Monday, June 3, 2013

X-Ray Vision

Ok, that title is a little misleading. I haven't found a new way to see through clothes or walls. I'll leave that to the comic book writers and the pervs on the interwebz. This is about the latest 'thing' in the large format photography toolbox... x-ray film. Believe it or not, they still make this stuff and they make it cheap! I'm sure that budget is one of the drivers behind the popularity of this film. A 4x5 sheet of b/w film can go for between $1US and $4US while x-ray film is going for around 1/10th of that! Now the down-sides may change your mind about it being a bargain, but I enjoy DIY aspects of my hobbies, so I am all in! X-ray film is ortho-chromatic, which means that it doesn't respond to every color of light like pan-chromatic film does. I haven't been able to find the hard data on this, nor have I done any real testing to see where the sensitivity falls off, but it is pretty much agreed that these films are blue/green sensitive and red insensitive. Next, if you have an 8x10 camera, you are good to go. However, if you have a 4x5 camera, you are going to have to cut the large sheets down to size. This can be done with a regular paper cutter and a red darkroom safety light. I got an 11" paper cutter (the kind with a sliding blade) for about $11 at my local office supply store. I marked the 4 inch and 5 inch marks with a silver marker to make them more visible in the dim light as the cutter itself is made of black plastic. I tried a couple of other things with Xacto knives, but it was too difficult to manage in the dark. Save yourself some frustration and just get a paper cutter that will hold the film square and cut straight. I loaded up my holders and set up some test shots. I rated the film at iso 50 for some shots and at iso 100 for others. Then I did a semi-stand development in a 1+50 dilution of Adonal (Rodinal). Agitation was constant for 30 sec and then 10 sec at the 10min mark. I used the MOD54 and a Paterson tank to hold the film. Iso 50 gave better, more constant tones while iso 100 was quite contrasty but still very usable. Here is a shot of my Voigtländer Bessa taken at iso 50. I could probably even go down to 25 or lower and do a longer development cycle. Maybe next time.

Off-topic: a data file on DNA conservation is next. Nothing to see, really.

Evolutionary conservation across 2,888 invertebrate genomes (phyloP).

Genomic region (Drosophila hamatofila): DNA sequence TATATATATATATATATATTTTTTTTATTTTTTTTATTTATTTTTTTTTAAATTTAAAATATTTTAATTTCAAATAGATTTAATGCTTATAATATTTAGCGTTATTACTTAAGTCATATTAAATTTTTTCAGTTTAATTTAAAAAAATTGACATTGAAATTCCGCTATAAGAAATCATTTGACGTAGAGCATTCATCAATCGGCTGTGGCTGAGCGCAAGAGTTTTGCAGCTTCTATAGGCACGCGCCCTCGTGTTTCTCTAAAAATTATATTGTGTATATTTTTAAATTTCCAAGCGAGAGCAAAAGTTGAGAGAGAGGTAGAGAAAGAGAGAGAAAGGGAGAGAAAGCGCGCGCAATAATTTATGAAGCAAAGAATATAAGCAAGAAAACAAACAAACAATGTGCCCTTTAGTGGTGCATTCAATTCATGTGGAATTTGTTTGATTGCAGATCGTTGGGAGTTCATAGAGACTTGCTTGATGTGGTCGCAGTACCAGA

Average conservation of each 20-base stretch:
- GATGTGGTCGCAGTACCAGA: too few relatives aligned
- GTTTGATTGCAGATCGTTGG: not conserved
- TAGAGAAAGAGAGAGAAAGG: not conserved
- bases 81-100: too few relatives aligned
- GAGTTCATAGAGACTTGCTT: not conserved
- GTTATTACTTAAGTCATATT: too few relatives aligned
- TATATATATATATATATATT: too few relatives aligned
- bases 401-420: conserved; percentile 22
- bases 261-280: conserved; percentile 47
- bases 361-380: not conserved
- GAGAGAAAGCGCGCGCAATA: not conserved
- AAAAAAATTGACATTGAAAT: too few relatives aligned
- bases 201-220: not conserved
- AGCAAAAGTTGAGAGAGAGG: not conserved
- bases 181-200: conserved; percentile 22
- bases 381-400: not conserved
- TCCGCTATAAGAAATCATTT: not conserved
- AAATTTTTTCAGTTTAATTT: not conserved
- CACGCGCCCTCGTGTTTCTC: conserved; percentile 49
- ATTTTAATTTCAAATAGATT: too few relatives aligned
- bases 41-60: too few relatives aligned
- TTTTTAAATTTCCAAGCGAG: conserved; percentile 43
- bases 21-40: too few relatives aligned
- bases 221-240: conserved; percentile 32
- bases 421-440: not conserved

Voigtlander Bessa

You can see a couple of marks/scratches at the top and bottom of the image. That is where the MOD54 holder contacts the film. The x-ray film has emulsion on both sides, unlike regular photographic film. It is also very thin. The base and the emulsion layers are quite delicate. I will say that the base of this film is the most beautiful sapphire blue. The negatives are quite stunning to look at. I am using Kodak ClinicSelect Green X-ray film purchased from Deep Discount X-Ray. I have 100 8x10 sheets, so I am sure I will be using this film a lot. I am quite pleased with this first image. Let me know your thoughts.